by William Skink
Earlier this week I wrote about the Missoula County Attorney’s office and the very lenient criminal results of a felony charge against Sheriff Deputy Doug Hartsell for strangling Brandon Shea while he was handcuffed.
Today the Missoulian is reporting on this case after two years fighting a legal battle to get video and documents released. What emerges is a story of how our criminal justice system allows bad apples like Hartsell to remain in his position of power despite incident after incident of questionable behavior.
My only complaint on the article is that the Missoulian chose a Friday for it to hit the newspaper stands. Let’s start by taking a look at Hartsell’s early days at the Sheriffs office:
Disciplinary documents from 2005, during his first years on the job, show then-Sheriff Mike McMeekin was concerned about Hartsell’s place in the department. On May 2, 2005, Hartsell was suspended without pay for six weeks after he was arrested for a DUI in Ravalli County following a non-injury vehicle crash and alleged stop sign violation, according to the document. The DUI prompted the county attorney’s office to dismiss charges against the other man charged with DUI after Hartsell arrested him, and to review other cases with which Hartsell was associated. McMeekin notes Hartsell was forthcoming about his own DUI with his supervisors, but that this was Hartnell’s second suspension in a month.
This would have been a good time to tell Doug Hartsell that being a Sheriff’s Deputy isn’t a good fit for him, but that didn’t happen. Here’s more from the article:
The internal review into the Shea arrest was not the only incident within the year preceding the arrest that drew the scrutiny of Hartsell’s supervisors. The documents released to the Missoulian revealed Hartsell was the subject of at least four other incidents, two of them related to use of force, that spurred internal communications before the Shea arrest.
An April 12, 2017, investigative report by Undersheriff Rich Maricelli and Detectives Capt. David Conway found allegations that Hartsell had exhibited poor work judgement and was employing ineffective traffic stop procedures were substantiated. Another allegation against Hartsell, that he was too cozy with a “known criminal” whom Hartsell said he was trying to turn into an informant, was not substantiated, according to the report.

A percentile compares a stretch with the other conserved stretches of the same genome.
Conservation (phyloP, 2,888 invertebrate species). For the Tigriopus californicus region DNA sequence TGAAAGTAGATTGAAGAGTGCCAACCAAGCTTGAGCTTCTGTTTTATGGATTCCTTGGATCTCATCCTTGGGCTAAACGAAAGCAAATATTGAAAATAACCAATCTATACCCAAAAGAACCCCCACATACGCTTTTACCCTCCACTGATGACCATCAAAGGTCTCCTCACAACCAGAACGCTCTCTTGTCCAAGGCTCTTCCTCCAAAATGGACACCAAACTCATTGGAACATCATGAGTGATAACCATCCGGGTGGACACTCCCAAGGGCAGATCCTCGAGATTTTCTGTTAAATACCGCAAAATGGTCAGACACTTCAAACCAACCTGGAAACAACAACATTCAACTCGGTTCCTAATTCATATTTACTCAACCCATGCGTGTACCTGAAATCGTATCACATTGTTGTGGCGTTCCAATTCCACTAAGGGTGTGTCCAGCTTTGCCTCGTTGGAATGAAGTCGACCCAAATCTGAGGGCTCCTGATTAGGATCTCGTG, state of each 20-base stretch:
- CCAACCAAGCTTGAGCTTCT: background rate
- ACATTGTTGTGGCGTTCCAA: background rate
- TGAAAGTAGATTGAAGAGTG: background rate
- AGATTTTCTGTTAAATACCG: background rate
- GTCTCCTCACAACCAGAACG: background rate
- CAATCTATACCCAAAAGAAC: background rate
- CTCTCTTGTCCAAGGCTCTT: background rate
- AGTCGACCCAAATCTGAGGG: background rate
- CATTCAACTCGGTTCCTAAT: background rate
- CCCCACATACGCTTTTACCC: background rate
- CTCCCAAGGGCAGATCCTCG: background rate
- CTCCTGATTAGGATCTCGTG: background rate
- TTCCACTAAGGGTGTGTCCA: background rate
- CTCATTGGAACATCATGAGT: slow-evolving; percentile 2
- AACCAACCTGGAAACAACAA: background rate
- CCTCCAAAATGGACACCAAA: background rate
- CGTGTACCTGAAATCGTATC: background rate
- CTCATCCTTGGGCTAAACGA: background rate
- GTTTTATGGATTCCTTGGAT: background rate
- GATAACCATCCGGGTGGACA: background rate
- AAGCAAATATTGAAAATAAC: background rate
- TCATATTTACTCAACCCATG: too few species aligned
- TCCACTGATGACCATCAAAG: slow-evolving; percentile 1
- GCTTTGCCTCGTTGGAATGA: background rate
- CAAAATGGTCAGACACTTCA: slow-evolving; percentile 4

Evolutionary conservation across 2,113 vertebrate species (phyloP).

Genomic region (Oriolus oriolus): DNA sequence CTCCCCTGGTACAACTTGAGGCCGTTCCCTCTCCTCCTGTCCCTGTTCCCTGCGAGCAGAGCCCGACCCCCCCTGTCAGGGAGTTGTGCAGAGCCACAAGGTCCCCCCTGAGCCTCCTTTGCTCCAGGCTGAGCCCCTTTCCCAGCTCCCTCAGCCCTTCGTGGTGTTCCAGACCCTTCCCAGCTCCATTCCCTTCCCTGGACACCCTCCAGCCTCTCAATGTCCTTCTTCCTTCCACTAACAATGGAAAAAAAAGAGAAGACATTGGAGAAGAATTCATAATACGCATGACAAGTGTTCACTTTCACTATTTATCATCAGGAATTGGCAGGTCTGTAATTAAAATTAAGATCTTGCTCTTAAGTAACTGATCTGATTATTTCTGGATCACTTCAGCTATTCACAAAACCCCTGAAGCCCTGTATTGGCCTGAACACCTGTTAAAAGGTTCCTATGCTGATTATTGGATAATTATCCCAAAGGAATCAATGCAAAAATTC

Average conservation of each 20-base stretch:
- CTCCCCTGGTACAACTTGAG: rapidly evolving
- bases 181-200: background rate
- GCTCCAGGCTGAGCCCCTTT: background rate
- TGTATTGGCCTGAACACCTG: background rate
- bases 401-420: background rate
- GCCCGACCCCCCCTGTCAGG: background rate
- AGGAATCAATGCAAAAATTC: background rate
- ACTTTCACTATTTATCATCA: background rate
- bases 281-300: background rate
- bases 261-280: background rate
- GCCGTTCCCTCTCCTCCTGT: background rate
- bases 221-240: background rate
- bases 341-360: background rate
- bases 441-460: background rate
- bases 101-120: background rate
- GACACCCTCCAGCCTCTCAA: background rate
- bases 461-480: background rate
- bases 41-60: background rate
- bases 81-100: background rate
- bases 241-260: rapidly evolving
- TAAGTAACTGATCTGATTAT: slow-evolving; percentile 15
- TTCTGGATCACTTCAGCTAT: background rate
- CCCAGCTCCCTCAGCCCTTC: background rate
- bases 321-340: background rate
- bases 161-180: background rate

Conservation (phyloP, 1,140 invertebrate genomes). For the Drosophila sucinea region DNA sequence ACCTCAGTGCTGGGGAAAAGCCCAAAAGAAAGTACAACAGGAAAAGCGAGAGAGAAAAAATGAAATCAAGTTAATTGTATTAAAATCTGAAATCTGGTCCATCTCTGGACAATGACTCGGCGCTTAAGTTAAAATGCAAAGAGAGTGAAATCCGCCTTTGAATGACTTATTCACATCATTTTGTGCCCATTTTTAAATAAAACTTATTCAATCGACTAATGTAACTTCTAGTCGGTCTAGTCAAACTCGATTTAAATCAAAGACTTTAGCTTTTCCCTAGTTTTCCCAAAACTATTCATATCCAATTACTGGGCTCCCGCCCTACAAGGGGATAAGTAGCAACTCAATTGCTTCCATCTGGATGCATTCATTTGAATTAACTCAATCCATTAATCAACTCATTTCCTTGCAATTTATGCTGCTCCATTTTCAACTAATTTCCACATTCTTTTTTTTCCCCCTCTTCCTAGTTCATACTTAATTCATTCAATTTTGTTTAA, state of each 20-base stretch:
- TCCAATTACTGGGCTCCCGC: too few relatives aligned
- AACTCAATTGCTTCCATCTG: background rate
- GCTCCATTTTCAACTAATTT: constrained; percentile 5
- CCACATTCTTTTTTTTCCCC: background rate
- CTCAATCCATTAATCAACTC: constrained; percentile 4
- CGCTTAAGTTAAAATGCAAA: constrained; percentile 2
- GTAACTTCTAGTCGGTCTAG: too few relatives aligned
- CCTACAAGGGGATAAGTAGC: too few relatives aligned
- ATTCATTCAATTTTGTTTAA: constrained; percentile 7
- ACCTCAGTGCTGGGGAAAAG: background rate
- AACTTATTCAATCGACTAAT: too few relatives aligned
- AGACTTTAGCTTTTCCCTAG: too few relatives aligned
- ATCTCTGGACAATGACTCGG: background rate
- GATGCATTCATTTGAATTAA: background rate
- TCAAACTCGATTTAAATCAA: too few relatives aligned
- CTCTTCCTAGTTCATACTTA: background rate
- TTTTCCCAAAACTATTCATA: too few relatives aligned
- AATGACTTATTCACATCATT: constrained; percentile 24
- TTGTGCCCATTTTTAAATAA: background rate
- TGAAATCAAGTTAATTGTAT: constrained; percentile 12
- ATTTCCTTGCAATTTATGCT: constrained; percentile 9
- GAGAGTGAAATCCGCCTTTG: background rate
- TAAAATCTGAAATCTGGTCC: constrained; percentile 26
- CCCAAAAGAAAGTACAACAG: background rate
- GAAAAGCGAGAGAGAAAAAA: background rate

The emphasis is mine because I know some followers of this blog who will be particularly interested in that little tidbit of information.
So, this loose cannon of a Sheriff Deputy can’t even do traffic stops without generating complaints, but he was kept on the force where he could have killed Brandon Shea had his fellow deputies not pulled him off SEVERAL TIMES:
Three deputies were on the scene during Shea’s arrest. According to the internal review documents, one of the deputies on scene, the shift supervisor, twice “pulled Hartsell off” Shea but Hartsell repeatedly went back at Shea. After pulling Hartsell off Shea a third time, Hartsell told the deputy “Don’t you ever f—–g pull me off again,” according to the comments in the document.
While Hartsell WAS charged with a felony, the Lake County attorney handling the case quickly entered into a deferred prosecution agreement. One reason given for this was the uncooperativeness of Brandon Shea. While that might be part of the reason, Lake County has had its own serious problems with its Sheriff’s Department, as this 2012 lawsuit details:
Five current or former members of the department filed a lawsuit there against the current sheriff, undersheriff, a detective and a deputy.
Terry Leonard, Steve Kendley, Michael Gehl, Ben Woods and Levi Read say they have been reprimanded, suffered demotions, been denied promotions and subjected to a hostile work environment because of their efforts to expose what they say is law-breaking and corruption within the sheriff’s office.
“The plaintiffs, all of whom have sworn to uphold the laws of the state of Montana, did not want to file this suit,” their attorney, Richard Buley of Missoula, said in a news release announcing the action.
“They have done so only after attempting to bring an end to the illegal and corrupt practices of the Lake County Sheriff’s Department by bringing the issues to the Lake County Attorney’s Office and the Montana Attorney General,” the statement continued. “However, no law enforcement agency in Montana has shown any inclination to enforce the law against law enforcement officers in Lake County.”
For those who don’t remember, Steve Bullock was our Attorney General back then, running his first campaign to become Governor. I’m sure climbing his own career ladder didn’t enter into his calculation to NOT hold Lake County deputies accountable.
With the release of these documents and video, how is the Sheriff responding? Here is the response, as reported by the Missoulian:
“We take all allegations of excessive use of force very seriously. When a report or complaint is made, we conduct a thorough investigation. That is what took place with this incident,” McDermott and Maricelli said in an emailed statement to the Missoulian on Wednesday. “Missoula County Sheriff’s Office also referred the incident to the Montana Division of Criminal Investigations (DCI) for a review of our investigation and to further examine the incident.”
The Sheriff’s office noted in an email to the Missoulian its commitment to transparency, but declined an interview beyond the emailed statement.
While an incident that included the strangulation of a handcuffed prisoner is bad enough, the problems here go far beyond a single incident to the culture of the Missoula County Sheriff’s Department, and the larger problem of transparency and accountability in any review process.
This is where some kind of civilian oversight committee needs to come into play. What we have in place now allowed Douglas Hartsell to remain a Sheriff Deputy for far too long.